2018 Student Research Conference:
31st Annual Student Research Conference

Effect of Education About Depression on Mood

Anthony Rogers*, Nala Turner, Bailey R. Holm, Emily E. Kinkade, Samantha E. Carroll, and Claire E. Miller
Dr. Jeffrey Vittengl, Faculty Mentor

Education on depression often focuses on psychological, sociological, or biological perspectives. In past research, biological explanations of depression produced prognostic pessimism. We tested the hypothesis that conceptualizing depression as biologically-based predicts poorer mood compared to psychological or sociological views of depression. In this study, undergraduates completed questionnaires assessing mood and well being and then wrote about a time they felt sad. Correspondence of participants’ writing with word use patterns in articles about depression from biological, psychological, and sociological academic journals gauged participants’ views of depression. Participants’ writings were scored for well-being using a dictionary of keywords compiled from standard questionnaires. In partial support of our hypotheses, writing from a psychological perspective predicted decreased sadness and increased positive affect, whereas writing from a biological perspective predicted lower well-being. These findings were consistent with previous research and the theory of learned helplessness.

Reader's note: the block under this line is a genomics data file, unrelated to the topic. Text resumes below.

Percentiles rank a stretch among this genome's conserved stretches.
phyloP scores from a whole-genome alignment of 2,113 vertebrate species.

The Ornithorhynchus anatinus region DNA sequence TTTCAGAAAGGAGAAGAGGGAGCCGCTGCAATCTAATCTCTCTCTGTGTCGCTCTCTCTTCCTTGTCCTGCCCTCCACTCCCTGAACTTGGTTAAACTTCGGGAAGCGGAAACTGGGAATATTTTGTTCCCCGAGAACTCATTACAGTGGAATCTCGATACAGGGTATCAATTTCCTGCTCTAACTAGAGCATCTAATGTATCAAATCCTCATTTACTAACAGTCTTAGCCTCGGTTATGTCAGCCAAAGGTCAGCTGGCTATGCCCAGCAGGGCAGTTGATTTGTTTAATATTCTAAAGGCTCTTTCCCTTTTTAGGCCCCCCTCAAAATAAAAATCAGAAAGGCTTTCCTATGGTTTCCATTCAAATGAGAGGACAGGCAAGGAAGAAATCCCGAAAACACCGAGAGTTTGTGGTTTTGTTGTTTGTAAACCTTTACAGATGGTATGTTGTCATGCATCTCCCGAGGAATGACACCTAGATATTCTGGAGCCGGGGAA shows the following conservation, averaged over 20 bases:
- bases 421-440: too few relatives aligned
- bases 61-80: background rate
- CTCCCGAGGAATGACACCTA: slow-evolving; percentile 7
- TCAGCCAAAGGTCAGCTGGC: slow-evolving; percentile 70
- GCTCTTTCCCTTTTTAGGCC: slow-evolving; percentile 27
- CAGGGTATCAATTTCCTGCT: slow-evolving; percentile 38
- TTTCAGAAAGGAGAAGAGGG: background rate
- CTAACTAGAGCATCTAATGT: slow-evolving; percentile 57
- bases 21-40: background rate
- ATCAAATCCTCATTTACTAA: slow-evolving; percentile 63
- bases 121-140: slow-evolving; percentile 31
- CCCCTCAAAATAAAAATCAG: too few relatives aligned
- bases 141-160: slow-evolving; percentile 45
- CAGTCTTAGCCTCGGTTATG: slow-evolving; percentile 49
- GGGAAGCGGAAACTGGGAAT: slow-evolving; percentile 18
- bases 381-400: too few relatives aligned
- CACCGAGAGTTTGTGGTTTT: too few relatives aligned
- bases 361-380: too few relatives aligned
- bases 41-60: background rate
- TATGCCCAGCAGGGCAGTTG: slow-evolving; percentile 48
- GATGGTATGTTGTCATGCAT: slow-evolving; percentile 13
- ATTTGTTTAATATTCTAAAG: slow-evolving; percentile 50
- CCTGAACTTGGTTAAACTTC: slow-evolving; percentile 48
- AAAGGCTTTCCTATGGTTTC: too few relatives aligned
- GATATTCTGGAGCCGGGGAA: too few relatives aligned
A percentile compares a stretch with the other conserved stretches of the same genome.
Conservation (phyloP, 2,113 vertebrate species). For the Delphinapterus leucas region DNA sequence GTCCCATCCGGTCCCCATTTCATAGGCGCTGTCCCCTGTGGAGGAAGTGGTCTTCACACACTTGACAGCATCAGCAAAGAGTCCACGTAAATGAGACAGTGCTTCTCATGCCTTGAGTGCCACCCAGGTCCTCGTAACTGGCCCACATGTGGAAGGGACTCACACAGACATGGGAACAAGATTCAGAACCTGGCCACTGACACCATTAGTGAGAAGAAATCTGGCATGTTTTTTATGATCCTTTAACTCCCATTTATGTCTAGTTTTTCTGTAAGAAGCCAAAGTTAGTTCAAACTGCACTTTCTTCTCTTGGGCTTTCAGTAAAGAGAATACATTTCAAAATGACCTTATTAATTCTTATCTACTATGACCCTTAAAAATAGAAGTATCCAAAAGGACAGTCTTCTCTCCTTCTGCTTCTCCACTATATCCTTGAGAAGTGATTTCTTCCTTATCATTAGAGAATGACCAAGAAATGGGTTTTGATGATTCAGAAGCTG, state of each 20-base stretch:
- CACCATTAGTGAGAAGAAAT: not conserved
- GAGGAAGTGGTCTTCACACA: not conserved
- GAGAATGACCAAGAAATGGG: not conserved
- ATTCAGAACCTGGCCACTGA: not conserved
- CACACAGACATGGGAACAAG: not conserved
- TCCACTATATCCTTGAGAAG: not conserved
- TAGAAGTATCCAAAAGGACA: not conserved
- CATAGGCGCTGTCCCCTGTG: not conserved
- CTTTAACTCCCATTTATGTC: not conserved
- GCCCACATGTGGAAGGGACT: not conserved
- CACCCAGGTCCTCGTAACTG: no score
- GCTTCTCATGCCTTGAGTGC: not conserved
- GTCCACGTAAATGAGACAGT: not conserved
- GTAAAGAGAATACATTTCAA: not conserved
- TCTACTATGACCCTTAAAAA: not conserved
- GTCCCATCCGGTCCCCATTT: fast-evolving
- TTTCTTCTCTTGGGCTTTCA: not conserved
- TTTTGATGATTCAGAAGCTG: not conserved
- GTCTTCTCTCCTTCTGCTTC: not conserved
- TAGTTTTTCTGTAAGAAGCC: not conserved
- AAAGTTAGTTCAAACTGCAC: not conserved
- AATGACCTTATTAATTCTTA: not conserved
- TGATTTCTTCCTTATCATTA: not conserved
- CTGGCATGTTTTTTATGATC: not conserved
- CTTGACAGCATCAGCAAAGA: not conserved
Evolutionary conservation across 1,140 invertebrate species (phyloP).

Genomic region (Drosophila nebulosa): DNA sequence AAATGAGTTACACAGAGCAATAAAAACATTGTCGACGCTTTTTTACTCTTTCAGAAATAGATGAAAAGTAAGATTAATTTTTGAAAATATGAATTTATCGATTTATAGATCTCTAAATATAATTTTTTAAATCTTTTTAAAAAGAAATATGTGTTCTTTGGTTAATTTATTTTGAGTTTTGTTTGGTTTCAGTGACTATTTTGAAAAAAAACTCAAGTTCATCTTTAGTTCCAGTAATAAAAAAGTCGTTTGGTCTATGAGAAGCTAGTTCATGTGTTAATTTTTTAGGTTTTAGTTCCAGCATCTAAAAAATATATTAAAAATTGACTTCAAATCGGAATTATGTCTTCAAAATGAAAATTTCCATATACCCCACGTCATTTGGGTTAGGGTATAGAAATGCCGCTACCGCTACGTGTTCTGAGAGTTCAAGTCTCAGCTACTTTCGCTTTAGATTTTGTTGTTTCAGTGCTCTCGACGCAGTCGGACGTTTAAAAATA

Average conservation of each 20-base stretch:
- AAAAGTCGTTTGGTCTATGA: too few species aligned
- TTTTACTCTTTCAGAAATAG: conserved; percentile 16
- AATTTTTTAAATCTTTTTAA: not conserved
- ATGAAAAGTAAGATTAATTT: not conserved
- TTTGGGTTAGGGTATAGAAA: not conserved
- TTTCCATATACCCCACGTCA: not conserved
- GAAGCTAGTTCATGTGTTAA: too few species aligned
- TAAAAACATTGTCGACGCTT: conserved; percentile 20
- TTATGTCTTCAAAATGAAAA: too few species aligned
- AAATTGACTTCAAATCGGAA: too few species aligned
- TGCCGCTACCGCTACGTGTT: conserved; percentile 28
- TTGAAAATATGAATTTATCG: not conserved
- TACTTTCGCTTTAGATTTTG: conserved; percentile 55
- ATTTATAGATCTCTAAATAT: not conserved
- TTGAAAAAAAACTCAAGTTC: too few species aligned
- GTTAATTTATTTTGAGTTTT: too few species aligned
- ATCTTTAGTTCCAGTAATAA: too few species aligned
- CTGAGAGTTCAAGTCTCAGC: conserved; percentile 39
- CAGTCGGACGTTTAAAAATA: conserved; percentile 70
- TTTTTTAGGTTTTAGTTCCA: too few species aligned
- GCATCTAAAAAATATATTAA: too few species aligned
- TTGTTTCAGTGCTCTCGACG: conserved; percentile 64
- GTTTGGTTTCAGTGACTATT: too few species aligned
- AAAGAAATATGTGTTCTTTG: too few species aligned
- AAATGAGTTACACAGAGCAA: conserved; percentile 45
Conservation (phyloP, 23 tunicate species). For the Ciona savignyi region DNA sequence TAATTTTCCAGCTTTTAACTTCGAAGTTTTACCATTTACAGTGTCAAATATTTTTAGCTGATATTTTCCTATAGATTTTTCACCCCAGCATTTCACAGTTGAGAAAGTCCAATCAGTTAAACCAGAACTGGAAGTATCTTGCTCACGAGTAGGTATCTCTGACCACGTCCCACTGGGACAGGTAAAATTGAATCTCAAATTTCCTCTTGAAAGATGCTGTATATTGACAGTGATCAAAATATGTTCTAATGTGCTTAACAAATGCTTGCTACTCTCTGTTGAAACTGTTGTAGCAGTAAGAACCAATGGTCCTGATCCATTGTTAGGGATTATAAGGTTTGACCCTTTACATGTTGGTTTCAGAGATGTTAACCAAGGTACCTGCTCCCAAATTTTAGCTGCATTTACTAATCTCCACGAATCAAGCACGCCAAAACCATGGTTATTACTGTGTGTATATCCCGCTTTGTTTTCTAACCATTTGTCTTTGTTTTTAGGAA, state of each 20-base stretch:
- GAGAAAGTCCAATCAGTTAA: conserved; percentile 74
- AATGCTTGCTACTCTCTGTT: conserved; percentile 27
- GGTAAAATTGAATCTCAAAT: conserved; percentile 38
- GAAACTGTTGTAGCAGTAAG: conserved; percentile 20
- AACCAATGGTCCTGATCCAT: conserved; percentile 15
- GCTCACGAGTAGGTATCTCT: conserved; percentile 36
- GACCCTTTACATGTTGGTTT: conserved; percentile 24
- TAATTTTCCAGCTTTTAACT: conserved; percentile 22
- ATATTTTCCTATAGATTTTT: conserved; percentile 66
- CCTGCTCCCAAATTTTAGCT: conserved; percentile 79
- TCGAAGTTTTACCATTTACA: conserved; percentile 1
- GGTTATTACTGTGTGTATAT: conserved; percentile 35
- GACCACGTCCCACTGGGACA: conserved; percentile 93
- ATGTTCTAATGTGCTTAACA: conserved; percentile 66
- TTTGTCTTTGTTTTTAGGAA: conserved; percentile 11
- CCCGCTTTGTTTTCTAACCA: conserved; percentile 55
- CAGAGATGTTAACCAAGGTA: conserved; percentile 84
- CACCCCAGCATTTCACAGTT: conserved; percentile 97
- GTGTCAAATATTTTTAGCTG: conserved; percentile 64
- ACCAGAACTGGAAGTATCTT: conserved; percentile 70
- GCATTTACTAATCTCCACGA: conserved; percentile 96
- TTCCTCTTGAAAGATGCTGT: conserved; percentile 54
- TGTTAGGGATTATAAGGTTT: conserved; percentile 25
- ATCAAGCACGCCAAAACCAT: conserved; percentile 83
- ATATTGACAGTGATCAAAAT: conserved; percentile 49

Keywords: Education, Depression, Psychology, Sociology, Biology, Learned Helplessness, Mood, Writing Analysis


Presentation Type: Poster

Session: 7-9
Location: GEO - SUB
Time: 3:30

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